Once your dough is one unified substance, you are ready to shape. I made 3 easy pieces that I am going to teach you, but you can make anything. Get as creative as you want here, but make sure your creations aren’t super thick. They will not bake through if they are too thick. If you want to follow along with what I made, I am making 2 incense holders and a jewelry holder. I wish I took more photos of making the shapes, but my hands were a mess.
For the first incense holder (bottom left,) I made roughly the shape of a leaf. I then pinched the rounded end to make a little stem. I then made a hole with a stick on incense. I wanted to have a little fun with it so I propped one side up on a little ball of tin foil.
For the second incense holder (top left,) I made a circle and then added lips and a brow line to the circle. I then poked the stick through the lips and the base.
The third piece, the jewelry holder (on the right), I had to cook in two pieces. For the base, make a circular disc. You can even use a glass as a cookie-cutter if you are having issues shaping it. I then pinched the edge of my circle upward and added a little mound in the center. For the top of the holder, I made a little cactus by making three pipes (one longer and thicker than the other two.) I then gently pressed the ends of each pipe so it would be flatter. I then attached the smaller pipes tot he lager pipes by pressing and then blending the clay until you couldn’t see the line where they were attached.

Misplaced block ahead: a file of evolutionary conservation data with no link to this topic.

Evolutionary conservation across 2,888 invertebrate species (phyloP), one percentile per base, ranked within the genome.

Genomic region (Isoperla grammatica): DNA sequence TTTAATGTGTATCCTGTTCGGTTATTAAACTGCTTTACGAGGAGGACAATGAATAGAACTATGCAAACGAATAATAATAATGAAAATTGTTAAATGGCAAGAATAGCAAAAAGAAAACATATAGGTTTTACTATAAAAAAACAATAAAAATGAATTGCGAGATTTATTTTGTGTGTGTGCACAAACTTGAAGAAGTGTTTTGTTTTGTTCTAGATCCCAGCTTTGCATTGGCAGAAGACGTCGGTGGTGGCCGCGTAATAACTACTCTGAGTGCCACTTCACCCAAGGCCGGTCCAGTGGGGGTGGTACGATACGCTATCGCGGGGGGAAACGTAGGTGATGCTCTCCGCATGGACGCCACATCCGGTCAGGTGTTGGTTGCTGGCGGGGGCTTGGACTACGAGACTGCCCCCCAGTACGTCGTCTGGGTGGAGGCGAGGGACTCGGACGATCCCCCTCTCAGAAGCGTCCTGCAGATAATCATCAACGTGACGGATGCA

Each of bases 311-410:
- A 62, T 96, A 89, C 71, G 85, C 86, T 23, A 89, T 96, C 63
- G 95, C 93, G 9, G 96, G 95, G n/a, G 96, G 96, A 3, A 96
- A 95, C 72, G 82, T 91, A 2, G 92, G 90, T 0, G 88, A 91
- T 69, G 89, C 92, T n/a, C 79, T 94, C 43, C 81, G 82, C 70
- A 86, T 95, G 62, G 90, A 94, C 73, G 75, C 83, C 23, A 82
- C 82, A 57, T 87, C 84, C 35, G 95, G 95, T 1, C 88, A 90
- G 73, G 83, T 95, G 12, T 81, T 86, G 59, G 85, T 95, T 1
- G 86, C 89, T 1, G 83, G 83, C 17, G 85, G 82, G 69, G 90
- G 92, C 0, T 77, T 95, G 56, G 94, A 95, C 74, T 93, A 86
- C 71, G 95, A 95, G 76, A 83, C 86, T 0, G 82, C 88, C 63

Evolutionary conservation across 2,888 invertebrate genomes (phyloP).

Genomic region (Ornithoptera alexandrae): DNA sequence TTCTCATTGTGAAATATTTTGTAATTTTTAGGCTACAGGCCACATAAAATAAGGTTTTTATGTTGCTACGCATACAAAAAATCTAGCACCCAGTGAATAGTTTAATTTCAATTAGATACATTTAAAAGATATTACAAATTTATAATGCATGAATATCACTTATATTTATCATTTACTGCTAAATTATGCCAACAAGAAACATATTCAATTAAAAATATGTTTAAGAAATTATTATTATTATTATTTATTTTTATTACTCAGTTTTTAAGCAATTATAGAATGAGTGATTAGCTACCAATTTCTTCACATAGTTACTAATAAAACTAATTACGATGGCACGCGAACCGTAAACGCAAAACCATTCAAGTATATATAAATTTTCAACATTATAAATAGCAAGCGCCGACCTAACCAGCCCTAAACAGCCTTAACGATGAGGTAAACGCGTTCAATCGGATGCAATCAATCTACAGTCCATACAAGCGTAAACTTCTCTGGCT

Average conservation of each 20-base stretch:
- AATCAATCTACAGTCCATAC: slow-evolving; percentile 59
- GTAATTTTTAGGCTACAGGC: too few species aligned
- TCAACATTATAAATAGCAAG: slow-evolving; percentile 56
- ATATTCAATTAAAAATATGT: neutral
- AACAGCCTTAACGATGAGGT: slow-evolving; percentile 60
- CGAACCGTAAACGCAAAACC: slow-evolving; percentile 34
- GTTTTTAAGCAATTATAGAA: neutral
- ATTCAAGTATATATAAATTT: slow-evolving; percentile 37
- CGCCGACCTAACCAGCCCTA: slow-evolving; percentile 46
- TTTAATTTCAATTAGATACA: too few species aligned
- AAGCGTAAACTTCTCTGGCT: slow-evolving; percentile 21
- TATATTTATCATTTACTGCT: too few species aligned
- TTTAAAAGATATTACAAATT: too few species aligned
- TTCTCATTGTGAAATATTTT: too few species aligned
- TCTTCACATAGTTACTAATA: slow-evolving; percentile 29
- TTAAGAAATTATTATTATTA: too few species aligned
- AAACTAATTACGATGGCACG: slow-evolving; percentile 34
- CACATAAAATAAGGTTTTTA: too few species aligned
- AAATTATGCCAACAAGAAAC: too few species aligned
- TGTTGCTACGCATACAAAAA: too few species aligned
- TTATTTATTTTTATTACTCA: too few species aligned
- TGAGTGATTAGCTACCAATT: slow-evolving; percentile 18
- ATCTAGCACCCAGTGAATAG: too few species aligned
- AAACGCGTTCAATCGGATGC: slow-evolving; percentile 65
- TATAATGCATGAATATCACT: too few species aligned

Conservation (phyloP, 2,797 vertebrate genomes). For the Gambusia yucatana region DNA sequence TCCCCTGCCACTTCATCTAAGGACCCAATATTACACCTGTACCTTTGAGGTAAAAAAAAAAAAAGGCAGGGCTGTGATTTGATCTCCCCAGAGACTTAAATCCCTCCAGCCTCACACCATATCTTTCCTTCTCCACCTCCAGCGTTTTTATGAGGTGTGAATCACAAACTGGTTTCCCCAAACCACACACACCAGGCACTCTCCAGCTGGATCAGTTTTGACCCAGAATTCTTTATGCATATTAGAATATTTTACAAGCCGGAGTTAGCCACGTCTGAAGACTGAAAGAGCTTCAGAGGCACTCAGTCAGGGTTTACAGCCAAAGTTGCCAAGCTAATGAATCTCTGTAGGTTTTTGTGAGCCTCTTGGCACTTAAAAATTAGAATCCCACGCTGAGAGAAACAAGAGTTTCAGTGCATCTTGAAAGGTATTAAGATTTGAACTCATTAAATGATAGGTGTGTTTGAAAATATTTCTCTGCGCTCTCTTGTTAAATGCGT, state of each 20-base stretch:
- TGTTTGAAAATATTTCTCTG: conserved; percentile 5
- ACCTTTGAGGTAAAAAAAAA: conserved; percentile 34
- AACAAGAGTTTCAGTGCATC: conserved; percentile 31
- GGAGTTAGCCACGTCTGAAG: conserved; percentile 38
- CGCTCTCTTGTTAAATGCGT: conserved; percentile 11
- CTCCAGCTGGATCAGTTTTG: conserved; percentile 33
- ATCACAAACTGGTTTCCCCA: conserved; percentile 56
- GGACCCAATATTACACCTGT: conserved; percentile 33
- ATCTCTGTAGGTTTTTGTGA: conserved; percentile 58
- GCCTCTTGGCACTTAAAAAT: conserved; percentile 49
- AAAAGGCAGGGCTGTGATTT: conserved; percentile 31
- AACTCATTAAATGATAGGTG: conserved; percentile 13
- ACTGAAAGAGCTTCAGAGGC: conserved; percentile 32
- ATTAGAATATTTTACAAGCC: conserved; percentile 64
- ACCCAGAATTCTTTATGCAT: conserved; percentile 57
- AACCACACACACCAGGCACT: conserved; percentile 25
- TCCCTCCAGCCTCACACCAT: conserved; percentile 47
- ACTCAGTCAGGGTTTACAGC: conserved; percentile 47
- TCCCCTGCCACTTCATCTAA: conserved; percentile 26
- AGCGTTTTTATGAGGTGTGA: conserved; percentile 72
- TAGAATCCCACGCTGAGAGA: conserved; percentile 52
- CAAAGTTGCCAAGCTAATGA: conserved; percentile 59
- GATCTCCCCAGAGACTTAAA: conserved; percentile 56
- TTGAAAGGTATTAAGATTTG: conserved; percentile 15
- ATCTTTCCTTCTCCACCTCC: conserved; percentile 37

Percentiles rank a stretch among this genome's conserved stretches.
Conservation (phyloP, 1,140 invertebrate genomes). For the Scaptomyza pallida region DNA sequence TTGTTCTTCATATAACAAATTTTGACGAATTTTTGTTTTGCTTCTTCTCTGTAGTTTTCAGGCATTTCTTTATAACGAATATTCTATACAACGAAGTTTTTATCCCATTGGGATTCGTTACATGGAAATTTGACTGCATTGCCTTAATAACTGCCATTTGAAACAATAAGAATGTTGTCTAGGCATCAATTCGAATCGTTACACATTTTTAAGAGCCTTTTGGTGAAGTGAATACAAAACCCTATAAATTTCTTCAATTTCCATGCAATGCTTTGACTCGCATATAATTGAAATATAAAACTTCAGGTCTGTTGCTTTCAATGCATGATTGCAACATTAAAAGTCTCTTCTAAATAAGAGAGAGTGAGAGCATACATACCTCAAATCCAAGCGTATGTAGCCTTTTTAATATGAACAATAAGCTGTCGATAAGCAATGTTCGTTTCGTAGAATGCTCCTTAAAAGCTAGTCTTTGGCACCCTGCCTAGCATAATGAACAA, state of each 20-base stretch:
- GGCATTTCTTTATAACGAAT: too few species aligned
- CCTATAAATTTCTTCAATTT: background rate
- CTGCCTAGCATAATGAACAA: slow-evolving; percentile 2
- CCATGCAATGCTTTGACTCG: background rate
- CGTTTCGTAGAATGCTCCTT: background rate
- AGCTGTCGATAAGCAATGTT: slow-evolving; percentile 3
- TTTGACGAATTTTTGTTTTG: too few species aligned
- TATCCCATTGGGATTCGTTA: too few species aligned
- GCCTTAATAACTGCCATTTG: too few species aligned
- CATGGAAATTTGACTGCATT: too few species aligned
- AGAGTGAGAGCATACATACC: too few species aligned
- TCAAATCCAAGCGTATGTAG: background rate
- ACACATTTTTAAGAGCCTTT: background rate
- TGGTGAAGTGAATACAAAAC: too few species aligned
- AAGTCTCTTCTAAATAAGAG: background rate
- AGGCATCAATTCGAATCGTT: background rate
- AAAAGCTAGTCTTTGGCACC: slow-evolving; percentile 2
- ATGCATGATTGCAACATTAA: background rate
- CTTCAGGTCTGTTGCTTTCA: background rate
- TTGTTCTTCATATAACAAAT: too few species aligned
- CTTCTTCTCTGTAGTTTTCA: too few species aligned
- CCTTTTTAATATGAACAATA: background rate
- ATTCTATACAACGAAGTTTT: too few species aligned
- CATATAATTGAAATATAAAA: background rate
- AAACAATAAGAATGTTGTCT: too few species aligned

When you are happy with your shapes. Cook the clay at 250 degrees F for about an hour. Check on your pieces a couple of times throughout the hour. If the cray looks like it is cracking take it out, it is overdone. Mine took about an hour and 20 because my cactus and lips were on the thick side.
Let your pieces cool, because they will be very hot. Once they are cool, you can decorate. I decided to use acrylic paint. I am not a great acrylic painter. It was my second worst medium in art class after clay (I was always a watercolor, gouache, collage type of girl), but it works well here and I kept the colors simple on these so anyone can do this with no artistic skill needed. That being said, get creative with these, go wild. A quick note, about the painting step. You don’t want to use too much paint or a wet brush, because the moisture might get back into the clay. If it does, it should redry out, but your clay will feel wobbly on the inside until it does. I would try to do only a layer of paint on the majority of the piece if possible.